Over the next few months, UC Irvine and UC San Diego will roll out campuswide artificial intelligence programs.

Dubbed “TritonGPT Chat” and “ZotGPT Chat,” these downloadable, web-based programs aim to improve job productivity among staff and faculty for now with plans to eventually open them up to students as well.

At UCI, a beta version of ZotGPT was launched for all faculty and staff in early January, with access for students anticipated to arrive later this year.

Similar to the well-known AI interface ChatGPT, ZotGPT can assist users in anything from lesson planning to writing email templates.

The difference, said Tom Andriola, vice chancellor for data and information technology at UCI, is that this platform is overseen by UCI, meaning data put into the platform won’t go outside the university’s “walls,” unlike other platforms where data is not protected. According to a news release, ZotGPT was developed to protect the confidentiality of personal and institutional data, including uploaded files, to ensure that outside vendors do not use the information to train other AI models.

“How you interact with this tool and in this environment, that information won’t get out, which is something that is fear-producing in a lot of people regarding AI,” Andriola said.

Users can receive internet-enabled responses to various prompts, create image generation and utilize custom chatbots using departmental data or websites. Faculty can also use it for their own software programs or research.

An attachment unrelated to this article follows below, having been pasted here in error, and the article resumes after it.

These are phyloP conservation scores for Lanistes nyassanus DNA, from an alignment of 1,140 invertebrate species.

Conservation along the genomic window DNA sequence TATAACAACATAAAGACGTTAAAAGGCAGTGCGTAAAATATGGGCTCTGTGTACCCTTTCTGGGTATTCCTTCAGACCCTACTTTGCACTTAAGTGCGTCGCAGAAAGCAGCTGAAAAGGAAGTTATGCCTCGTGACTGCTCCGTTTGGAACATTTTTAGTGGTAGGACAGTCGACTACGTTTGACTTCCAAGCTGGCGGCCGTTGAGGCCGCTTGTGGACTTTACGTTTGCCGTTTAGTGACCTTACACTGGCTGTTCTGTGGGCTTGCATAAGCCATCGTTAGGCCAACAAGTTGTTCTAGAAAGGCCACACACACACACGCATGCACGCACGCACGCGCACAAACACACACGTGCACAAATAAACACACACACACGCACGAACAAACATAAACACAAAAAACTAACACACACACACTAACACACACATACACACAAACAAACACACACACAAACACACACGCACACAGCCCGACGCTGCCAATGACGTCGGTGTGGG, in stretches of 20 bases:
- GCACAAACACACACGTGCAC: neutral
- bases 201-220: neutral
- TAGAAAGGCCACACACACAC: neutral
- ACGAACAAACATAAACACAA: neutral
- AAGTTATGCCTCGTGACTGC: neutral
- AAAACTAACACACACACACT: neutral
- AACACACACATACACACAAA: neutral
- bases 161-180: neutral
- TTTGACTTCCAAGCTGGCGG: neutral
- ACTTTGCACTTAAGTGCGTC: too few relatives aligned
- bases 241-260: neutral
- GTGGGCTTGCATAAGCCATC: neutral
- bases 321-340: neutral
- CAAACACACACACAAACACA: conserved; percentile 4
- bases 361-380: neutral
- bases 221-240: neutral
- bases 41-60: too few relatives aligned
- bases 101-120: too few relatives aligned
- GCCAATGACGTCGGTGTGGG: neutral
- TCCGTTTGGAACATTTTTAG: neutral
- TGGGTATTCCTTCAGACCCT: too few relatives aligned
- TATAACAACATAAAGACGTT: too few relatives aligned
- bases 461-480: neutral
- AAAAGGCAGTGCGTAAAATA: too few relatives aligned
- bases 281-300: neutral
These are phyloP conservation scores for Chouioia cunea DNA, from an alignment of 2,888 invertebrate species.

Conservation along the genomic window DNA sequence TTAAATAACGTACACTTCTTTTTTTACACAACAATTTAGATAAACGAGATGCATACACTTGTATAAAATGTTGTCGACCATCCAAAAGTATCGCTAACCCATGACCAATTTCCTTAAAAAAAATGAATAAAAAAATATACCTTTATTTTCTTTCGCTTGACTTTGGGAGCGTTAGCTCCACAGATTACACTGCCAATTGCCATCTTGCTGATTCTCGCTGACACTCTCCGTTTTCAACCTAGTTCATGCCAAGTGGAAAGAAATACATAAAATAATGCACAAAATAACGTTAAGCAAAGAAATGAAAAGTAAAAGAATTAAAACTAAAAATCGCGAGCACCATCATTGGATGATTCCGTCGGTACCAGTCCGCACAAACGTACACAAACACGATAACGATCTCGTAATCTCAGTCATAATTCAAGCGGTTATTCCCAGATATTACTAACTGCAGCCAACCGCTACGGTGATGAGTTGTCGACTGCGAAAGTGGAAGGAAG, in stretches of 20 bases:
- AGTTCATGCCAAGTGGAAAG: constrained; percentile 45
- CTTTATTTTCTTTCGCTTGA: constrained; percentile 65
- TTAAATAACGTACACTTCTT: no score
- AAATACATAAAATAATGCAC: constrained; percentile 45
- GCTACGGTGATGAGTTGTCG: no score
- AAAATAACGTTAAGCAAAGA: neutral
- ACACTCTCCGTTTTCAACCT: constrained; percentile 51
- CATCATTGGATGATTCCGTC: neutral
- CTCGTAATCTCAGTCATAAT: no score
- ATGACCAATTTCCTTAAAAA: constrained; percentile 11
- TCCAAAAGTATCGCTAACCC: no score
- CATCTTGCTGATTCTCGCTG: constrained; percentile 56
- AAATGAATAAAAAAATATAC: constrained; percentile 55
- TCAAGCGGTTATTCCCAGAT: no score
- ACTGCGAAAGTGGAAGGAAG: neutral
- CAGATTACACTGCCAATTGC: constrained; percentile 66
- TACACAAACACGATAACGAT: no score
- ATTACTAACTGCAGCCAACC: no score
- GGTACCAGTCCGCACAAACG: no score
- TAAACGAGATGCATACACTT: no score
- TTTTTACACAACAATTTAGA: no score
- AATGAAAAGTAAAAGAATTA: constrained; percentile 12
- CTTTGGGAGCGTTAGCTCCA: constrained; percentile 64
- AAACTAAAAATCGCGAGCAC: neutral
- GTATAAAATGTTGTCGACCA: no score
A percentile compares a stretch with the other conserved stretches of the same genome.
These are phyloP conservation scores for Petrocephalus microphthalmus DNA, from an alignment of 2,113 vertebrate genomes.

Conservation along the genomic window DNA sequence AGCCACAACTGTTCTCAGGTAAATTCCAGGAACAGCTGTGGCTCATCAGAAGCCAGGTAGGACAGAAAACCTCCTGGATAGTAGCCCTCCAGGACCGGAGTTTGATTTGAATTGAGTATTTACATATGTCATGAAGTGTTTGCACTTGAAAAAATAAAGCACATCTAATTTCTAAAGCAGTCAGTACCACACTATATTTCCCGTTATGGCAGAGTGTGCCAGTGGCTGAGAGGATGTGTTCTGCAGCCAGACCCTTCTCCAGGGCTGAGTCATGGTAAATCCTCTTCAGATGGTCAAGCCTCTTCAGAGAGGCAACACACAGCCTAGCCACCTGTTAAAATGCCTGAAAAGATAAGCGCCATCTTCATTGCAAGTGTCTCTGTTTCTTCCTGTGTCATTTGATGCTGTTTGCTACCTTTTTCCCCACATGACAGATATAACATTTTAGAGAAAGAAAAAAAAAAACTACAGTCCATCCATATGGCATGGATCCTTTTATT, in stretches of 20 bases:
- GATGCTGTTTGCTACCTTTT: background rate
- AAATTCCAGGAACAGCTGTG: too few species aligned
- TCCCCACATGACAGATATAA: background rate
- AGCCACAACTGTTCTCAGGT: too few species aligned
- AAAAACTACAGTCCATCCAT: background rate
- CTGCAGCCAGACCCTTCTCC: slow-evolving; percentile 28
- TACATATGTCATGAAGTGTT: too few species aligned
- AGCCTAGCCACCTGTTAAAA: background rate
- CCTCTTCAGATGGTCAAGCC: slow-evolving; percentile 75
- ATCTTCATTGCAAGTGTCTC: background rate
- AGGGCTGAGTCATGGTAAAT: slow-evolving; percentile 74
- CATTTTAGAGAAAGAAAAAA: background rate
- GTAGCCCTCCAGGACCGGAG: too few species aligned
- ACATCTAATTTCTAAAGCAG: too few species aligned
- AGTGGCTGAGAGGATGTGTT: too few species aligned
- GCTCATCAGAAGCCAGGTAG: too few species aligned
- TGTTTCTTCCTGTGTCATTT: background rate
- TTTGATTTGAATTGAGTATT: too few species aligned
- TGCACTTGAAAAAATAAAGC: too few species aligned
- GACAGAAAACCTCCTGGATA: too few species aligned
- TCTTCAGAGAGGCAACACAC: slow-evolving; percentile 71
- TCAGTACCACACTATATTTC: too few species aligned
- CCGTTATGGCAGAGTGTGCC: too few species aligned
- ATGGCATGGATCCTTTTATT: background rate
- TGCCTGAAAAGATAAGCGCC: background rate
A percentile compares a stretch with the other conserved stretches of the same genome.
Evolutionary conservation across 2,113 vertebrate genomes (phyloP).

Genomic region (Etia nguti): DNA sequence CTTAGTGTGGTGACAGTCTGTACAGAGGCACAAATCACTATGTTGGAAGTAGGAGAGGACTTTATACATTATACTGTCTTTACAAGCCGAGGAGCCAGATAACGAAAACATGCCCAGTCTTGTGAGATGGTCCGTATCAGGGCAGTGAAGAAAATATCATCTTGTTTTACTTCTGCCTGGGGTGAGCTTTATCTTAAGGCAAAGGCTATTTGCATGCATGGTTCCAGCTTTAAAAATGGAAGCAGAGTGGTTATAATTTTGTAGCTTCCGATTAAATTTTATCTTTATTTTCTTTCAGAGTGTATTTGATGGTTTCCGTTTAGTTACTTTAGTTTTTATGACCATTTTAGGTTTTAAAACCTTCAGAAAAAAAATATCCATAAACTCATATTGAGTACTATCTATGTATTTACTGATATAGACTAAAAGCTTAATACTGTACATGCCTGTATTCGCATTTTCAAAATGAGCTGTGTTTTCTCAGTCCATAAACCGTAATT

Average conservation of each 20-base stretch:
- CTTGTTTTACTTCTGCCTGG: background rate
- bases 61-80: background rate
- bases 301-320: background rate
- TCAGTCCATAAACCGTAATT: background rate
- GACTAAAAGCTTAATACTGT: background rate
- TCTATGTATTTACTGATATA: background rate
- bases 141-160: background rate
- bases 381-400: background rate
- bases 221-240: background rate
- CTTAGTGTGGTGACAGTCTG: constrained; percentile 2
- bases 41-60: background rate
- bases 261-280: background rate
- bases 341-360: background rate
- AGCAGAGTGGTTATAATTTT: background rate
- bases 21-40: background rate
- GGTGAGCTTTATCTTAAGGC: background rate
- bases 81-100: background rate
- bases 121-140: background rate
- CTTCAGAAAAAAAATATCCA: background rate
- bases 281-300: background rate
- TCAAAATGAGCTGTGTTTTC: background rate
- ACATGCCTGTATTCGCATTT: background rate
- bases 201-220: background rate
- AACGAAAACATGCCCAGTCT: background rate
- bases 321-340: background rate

“Everyone is trying to figure out how these tools will impact both short-term and long-term, what we do in universities,” Andriola said. “We are looking at it as, ‘How are these tools going to impact and influence the way teaching and learning happens in the future?’”

Andriola said that although ZotGPT is the main way the school is trying to utilize AI, he sees it as a possibility to assist other industries, including UCI’s hospital and medical work.

At UCSD, TritonGPT has been underway for two months in an early user program stage, and this week, the program will give campus employees in the Vice Chancellor-Chief Financial Officer office access to use the program, according to a press release. Other areas in the vice chancellor’s office, such as the campus and health sciences area, will be given access in April and May.

TritonGPT is intended to serve as an assistant rather than an authoritative source, according to the release. It will have features that will help users “do their job more efficiently” by answering questions about UCSD, writing job descriptions or answering campus-specific prompts.

“As artificial intelligence continues to rapidly impact higher education, UC San Diego is leading the way in leveraging the potential of new technologies to improve the way we live, work and learn,” UCSD Chancellor Pradeep K. Khosla said. “TritonGPT is a byproduct of the culture of collaboration and risk-taking that infuses our institutional DNA and the continuation of UC San Diego’s decades of leadership at the forefront of AI research and innovation.”

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Eventually, TritonGPT will be rolled out to approximately 20,000 faculty and staff at the school, making TritonGPT one of the largest initiatives in higher education utilizing a supercomputer center, Chief Information Officer Vince Kellen said.

There are no immediate plans to make TritonGPT available to students, said Brett Pollak, UCSD’s senior director of workplace technology services, but students who work in staff roles in the vice chancellor’s office will be given access depending on their roles. It is a goal, however, to open it up to all students eventually.

At both schools, different campaigns to improve AI literacy are underway for staff and faculty as the technology improves.

At UCSD, the university has created a “training hub” where users can get started with the new platform and learn tips and tricks for future AI use. UCI has a similar training plan, providing free online courses explaining its platform and AI to all staff and faculty.